Learning From Others

Learning From Others

I have benefited a great deal from witnessing other people’s challengesgrowth, and celebration.

At times, I have felt comforted to see others in tough spots that I didn’t have to face, as it lead to naturally feeling more grateful for my own circumstances.  Other times, I have been profoundly inspired by how powerful and fulfilled someone else is, and in that I’ve seen how much more is possible for me.

When I created the Conscious Partnership Program, I knew it was essential to have weekly Q and A Group Coaching Calls. It provides a setting for participants to have their questions answered, as well as an opportunity to learn much from what others share.

Couples who have been together longer bring a perspective that couples in newer relationships can truly learn from. Those in newer relationships remind couples who have been together much longer where they have come from, and what else can be transformed.

Men learn from men. Women learn from women. It can sometimes be so much easier to see something clearly when it is happening in someone else’s relationship…

In a recent call, one participant was feeling troubled by an experience in her relationship.  We discussed it in detail, considering what the learning was and how to grow from what had happened. But then, this same participant had to leave the call early to give a presentation at work.

So I coached her on making a swift change in her mood.  Not to suppress her sadness, but to put it aside and claim her radiance and joy before walking into an important meeting.  The whole exchange, including the sadness and the shift to a joyful, radiant, empowered woman took about five minutes.  After she left for the meeting, I continued coaching the others on the call.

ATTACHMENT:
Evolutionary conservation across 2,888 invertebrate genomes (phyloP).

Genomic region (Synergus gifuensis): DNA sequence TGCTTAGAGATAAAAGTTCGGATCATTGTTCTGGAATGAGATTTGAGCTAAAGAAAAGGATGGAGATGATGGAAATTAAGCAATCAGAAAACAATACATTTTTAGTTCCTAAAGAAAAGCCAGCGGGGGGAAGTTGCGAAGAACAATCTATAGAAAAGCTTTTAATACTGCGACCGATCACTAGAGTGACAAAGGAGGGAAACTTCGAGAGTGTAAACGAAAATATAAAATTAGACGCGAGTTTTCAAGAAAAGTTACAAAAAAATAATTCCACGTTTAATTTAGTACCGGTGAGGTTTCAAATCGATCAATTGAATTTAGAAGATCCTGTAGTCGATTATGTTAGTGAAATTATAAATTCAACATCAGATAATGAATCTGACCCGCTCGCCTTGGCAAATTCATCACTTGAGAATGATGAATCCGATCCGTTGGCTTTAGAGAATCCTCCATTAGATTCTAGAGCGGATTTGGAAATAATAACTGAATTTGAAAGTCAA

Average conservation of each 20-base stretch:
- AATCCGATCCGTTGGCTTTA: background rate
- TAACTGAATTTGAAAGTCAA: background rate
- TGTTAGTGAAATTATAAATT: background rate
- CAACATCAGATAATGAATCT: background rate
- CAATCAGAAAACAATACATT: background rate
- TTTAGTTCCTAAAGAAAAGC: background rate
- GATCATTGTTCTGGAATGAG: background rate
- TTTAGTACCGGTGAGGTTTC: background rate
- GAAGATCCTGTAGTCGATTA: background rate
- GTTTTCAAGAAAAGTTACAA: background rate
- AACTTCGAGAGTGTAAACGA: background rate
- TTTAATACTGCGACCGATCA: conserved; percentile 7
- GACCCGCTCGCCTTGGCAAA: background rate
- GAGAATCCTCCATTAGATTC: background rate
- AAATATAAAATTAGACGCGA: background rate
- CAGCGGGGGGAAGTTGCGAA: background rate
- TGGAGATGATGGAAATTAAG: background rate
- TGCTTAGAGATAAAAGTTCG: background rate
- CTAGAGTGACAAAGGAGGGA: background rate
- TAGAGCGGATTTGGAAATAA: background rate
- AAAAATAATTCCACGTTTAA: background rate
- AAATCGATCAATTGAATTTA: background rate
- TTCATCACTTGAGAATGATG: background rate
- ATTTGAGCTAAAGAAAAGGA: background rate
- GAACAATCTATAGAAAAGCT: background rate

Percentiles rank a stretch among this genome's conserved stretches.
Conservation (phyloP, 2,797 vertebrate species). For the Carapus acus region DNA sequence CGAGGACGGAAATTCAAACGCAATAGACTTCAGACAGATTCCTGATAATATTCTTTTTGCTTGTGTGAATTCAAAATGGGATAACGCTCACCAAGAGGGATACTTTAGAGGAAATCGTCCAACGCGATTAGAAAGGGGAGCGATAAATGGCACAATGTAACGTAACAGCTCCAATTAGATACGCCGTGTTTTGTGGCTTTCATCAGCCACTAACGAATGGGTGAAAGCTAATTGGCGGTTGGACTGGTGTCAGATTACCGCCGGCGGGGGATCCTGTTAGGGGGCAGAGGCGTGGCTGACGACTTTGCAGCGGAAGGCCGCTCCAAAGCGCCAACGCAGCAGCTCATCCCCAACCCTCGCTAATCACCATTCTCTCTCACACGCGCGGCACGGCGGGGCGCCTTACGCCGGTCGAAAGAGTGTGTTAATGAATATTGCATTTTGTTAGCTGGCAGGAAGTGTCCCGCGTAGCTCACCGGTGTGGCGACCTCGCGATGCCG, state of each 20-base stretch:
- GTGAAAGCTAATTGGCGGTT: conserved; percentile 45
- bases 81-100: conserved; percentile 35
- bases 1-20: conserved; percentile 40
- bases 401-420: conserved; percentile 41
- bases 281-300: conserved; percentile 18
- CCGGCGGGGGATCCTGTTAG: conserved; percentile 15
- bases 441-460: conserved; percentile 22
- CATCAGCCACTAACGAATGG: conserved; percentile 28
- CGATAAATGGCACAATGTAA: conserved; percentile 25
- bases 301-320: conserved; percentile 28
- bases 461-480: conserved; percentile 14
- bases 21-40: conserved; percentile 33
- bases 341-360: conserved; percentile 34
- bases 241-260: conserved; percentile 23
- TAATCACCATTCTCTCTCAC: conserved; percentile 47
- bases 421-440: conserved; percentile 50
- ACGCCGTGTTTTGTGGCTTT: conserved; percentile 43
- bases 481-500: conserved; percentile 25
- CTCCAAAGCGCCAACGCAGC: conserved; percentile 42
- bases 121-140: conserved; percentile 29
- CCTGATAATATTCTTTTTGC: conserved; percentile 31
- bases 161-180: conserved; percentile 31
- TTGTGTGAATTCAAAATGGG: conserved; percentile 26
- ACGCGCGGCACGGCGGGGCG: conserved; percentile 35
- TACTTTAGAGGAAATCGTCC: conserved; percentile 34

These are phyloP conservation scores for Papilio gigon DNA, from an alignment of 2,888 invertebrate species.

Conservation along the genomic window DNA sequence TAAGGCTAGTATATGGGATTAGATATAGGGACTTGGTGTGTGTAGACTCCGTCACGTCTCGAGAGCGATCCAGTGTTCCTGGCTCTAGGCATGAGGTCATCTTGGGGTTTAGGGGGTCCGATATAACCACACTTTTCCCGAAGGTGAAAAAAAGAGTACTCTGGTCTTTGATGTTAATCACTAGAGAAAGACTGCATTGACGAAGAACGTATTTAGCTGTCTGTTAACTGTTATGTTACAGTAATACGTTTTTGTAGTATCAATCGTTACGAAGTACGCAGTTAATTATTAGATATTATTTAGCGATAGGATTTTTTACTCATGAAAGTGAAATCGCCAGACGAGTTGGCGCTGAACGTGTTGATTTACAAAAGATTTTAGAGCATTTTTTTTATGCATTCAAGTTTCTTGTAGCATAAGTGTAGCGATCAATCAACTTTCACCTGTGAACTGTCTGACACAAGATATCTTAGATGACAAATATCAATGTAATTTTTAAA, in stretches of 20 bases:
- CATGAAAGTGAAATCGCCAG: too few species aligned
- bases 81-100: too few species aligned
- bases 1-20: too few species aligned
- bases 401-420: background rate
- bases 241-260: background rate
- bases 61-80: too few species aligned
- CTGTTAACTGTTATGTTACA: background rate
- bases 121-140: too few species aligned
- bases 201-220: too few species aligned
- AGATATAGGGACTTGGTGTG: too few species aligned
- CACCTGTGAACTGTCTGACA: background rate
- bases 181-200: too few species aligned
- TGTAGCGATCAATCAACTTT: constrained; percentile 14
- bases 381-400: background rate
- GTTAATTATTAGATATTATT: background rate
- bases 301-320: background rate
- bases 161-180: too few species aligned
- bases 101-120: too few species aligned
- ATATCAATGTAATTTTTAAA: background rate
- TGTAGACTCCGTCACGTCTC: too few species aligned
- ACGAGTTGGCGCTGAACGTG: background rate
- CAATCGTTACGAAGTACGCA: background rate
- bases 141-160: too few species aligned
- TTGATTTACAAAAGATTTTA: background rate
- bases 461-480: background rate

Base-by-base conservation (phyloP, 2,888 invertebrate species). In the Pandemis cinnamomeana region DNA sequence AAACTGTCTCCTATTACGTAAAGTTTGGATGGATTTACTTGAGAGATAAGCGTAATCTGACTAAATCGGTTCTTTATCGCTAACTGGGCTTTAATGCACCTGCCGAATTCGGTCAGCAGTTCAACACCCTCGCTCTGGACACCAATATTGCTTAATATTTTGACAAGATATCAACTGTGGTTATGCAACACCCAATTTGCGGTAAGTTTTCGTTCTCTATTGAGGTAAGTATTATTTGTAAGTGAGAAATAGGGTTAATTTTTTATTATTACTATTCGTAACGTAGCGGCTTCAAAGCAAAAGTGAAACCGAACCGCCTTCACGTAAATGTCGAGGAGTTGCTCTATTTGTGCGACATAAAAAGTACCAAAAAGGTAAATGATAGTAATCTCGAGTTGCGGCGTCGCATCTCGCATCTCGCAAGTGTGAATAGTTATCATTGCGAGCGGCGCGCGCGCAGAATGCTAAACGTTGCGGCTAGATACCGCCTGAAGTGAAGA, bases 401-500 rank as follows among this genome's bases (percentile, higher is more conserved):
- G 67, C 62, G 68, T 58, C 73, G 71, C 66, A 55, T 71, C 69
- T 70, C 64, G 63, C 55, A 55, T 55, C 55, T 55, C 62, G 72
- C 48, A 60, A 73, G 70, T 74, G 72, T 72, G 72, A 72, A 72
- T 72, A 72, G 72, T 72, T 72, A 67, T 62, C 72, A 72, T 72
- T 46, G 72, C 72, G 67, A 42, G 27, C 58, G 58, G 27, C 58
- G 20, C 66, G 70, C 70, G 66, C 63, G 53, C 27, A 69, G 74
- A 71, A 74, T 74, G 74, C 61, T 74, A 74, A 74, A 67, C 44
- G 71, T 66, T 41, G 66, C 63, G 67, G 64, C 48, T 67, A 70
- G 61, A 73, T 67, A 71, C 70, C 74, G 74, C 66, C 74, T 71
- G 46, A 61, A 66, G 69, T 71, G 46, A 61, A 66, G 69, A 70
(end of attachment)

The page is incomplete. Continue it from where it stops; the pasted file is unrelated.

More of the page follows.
At the end of the call each person shared what was most impactful for them. Two women shared how inspiring it was to see the woman shift from sorrow and tempered hopelessness into confidence and visionary leadership.

On the inside I smiled, for I had been hesitant about that moment because I never want to encourage anyone to sidestep their emotions, or push things aside for practical tasks. I know that over time that sort of habit creates disconnection from self and resentment towards others.

Pushing aside feelings in order to put on a “happy face” is truly the last thing I want to be modeling.

Yet, those feelings weren’t pushed under the rug, they were acknowledged. They were welcomed. And while the feelings continued to be real, the woman was invited to pivot. Not to ignore the feelings, just to turn her attention to something else.

And as soon as she did, since it was something that she is passionate about and finds fulfilling, her whole being shifted and it felt different to interact with her.

The other participants on the call loved seeing it happen—so elegantly. It really took just one question from me, “What do you love about the work you do?” and suddenly everything felt lighter and quite magnificent.

I call this Internal Agility.  

I think of it as the inner soul version of drills I used to do in middle school gym classes to develop Agility.